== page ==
Friday, January 03, 2014

Solidarity with Greek anti-fascists

 By New Worker correspondent

ANTI-Fascist activists gathered outside the Greek embassy in Holland Park on Wednesday 11th December to show their solidarity and support for three Greek journalists about to go on trial in Athens charged with defaming members of the fascist Golden Dawn party.
The protesters included members of several progressive organisations including Unite Against Fascist, the National Union of Teachers, the Socialist Workers Party and the Greek Socialist Workers Party (SEK).
Katerina Thoidou, journalist, Tasos Anastasiades, publisher and Panos Garganas, editor of Ergatiki Allileghii (Workers Solidarity, weekly paper of SEK) were accused of “defamation” by a lawyer who is in the payroll of a Nazi Golden Dawn MP
Articles in Ergatiki Allileghii exposed the neo-Nazi inspired campaign against the right of second generation immigrants to Greek citizenship. The law under which the members of SEK are accused is infamous in Greece as a “free press killer” law.
If the journalists are found guilty they could face a fine of up to €30,000 each – which would bankrupt Ergatiki Allileghii.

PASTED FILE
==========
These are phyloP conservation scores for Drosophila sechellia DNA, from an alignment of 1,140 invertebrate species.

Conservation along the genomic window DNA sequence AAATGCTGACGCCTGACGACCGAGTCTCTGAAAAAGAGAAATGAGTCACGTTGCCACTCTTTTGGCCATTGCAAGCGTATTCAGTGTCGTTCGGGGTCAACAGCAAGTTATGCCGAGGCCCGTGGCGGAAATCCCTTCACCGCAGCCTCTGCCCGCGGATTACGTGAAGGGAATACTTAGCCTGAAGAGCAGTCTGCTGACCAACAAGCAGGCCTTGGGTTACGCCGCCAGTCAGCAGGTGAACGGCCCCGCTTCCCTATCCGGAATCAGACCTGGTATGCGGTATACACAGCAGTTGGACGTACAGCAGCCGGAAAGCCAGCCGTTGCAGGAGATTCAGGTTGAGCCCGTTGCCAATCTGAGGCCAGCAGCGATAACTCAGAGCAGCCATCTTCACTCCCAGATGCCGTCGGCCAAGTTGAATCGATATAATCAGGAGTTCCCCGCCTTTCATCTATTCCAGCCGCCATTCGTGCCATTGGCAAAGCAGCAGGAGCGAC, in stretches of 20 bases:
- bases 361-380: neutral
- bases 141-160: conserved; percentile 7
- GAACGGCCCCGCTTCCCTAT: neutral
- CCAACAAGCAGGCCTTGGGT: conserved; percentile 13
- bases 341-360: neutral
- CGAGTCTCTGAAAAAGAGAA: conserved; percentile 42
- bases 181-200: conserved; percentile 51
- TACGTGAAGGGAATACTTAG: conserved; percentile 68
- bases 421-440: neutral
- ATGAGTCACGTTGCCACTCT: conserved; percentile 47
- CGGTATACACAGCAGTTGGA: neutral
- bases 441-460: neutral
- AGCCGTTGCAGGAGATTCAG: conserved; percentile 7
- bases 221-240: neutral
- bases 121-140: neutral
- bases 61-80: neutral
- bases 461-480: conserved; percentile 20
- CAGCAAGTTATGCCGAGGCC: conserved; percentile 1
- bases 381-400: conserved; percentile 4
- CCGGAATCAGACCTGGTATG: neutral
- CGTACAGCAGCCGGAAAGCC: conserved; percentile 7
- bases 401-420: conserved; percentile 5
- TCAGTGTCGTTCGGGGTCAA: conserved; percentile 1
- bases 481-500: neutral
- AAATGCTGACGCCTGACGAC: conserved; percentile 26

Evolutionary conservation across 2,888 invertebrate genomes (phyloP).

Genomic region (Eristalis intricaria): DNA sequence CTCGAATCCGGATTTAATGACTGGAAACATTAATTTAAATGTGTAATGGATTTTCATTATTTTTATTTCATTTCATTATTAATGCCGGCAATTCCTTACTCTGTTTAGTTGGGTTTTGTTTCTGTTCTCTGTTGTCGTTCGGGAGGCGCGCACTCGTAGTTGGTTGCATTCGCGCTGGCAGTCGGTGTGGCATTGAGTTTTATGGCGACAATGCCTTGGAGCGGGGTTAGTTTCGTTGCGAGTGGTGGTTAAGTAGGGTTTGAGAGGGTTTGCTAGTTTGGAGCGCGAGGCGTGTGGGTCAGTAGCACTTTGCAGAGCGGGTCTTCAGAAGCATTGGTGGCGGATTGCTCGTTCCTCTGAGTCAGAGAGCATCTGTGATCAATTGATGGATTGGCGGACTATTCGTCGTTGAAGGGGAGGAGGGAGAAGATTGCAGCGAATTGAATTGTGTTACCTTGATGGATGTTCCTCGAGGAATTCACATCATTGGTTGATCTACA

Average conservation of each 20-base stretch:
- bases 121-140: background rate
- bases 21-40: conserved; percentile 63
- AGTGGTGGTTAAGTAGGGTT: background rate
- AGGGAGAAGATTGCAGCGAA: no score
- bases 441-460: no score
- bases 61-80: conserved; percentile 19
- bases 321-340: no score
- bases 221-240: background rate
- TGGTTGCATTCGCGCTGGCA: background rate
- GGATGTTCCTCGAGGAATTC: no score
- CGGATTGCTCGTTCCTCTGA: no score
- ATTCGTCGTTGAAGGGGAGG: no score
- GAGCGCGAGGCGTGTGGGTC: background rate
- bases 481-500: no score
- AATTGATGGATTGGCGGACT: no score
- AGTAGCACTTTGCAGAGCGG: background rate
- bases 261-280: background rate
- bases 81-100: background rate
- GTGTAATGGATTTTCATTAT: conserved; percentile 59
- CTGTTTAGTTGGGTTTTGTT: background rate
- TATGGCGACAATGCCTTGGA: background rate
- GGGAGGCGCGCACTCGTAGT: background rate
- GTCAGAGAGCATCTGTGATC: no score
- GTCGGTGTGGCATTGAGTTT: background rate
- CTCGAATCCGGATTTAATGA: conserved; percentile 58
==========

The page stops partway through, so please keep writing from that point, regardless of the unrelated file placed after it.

Currently several leading members of Golden Dawn are in custody awaiting trial on various charges of violence and criminality. Their party has been behind a wave of brutal attacks on immigrants, homosexuals and left-wing activists.
It exploits and exacerbates divisions among Greek undergoing extreme austerity measures imposed by the European Union arising from the mismanagement of Greece’s economy by the one-per-cent of fabulously rich bankers.
Last Wednesday’s protest was addressed by UAF joint leader Weyman Bennett and Paul Mackney, former general secretary of the lecturers’ union Natfhe. They both reminded those present that Greece has suffered on several occasions from extreme right-wing governments: dating from the 1930s, then again under occupation by the Nazis.
Just after the liberation from the Nazis, British imperialism intervened to restore the monarchy and stop the Greek communists, who had played a leading role in the resistance, from being elected into government. This led to civil war  followed by another period of extreme right wing military rule.
And in the 1960s the country suffered a fascist military coup by army colonels against the left-wing government of Georgios Papandreou.
From 1967 to 1974 Greece was ruled by the colonels’ junta and all left wing political activity was forced underground.
 Weyman Bennett pointed out that fascist and Nazi parties throughout Europe are now looking to Golden Dawn for inspiration and that these parties have links, including through the structures of the European Union.

“One of the best ways we can show solidarity with our Greek comrades is to fight the fascists here and ensure that Nick Griffin loses his seat in the European Parliament next year,” he said.

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